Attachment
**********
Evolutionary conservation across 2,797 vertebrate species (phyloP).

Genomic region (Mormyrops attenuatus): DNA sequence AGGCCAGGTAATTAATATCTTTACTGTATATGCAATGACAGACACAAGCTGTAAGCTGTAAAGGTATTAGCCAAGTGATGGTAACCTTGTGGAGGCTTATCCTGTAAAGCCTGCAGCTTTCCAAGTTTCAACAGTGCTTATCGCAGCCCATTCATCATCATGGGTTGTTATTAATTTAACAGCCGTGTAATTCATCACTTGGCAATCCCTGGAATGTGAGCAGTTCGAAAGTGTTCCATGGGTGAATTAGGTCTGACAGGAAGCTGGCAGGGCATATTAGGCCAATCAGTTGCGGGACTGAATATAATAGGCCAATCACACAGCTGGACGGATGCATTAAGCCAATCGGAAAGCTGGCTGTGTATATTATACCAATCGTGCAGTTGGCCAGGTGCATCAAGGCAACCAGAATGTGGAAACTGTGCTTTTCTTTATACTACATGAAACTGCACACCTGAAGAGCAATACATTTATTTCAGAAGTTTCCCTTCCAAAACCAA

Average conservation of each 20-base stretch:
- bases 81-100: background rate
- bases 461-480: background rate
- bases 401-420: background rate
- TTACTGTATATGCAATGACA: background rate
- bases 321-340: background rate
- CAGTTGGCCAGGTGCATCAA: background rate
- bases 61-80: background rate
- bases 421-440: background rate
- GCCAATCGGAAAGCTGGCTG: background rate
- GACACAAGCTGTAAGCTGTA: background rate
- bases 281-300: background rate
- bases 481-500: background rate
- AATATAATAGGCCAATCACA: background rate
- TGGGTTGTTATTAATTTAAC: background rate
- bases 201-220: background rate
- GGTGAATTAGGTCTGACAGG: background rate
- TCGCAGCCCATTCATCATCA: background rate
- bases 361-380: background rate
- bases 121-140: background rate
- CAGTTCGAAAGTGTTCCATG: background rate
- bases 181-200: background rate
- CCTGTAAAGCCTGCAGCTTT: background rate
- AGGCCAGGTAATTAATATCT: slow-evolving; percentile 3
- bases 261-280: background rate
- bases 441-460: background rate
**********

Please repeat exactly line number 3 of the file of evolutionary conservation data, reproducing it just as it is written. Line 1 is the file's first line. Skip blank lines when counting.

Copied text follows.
Average conservation of each 20-base stretch: